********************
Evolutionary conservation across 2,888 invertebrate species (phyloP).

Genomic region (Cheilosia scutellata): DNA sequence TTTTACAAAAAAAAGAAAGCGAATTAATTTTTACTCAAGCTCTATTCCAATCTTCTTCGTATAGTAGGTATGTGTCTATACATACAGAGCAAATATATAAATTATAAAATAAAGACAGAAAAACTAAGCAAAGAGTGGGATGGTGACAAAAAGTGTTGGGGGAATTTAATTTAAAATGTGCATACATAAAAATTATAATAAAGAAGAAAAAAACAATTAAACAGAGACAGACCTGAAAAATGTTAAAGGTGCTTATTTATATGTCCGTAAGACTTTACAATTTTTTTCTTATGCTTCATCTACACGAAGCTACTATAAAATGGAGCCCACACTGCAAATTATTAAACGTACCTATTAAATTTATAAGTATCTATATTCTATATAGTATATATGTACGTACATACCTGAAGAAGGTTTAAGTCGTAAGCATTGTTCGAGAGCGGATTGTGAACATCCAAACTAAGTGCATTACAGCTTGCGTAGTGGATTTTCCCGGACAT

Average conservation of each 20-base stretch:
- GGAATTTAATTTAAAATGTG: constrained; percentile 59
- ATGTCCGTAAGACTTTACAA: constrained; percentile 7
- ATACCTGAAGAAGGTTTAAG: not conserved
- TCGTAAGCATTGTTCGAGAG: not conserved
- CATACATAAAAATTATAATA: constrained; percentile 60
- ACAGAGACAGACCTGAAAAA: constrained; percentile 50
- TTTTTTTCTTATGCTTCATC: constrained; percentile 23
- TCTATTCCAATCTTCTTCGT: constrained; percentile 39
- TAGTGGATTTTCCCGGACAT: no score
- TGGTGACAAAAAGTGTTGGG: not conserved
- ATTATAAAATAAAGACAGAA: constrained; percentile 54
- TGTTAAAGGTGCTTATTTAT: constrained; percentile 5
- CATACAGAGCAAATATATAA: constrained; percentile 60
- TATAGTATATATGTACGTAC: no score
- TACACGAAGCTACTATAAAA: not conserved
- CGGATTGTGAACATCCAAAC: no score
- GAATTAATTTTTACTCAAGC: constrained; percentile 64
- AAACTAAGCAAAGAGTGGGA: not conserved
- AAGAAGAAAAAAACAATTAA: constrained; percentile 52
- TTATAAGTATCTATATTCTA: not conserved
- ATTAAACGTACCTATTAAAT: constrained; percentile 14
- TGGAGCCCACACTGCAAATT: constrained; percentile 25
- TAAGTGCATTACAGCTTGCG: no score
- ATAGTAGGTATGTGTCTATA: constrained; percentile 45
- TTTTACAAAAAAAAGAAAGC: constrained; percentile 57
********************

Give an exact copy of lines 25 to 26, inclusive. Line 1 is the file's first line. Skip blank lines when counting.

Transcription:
- TGGAGCCCACACTGCAAATT: constrained; percentile 25
- TAAGTGCATTACAGCTTGCG: no score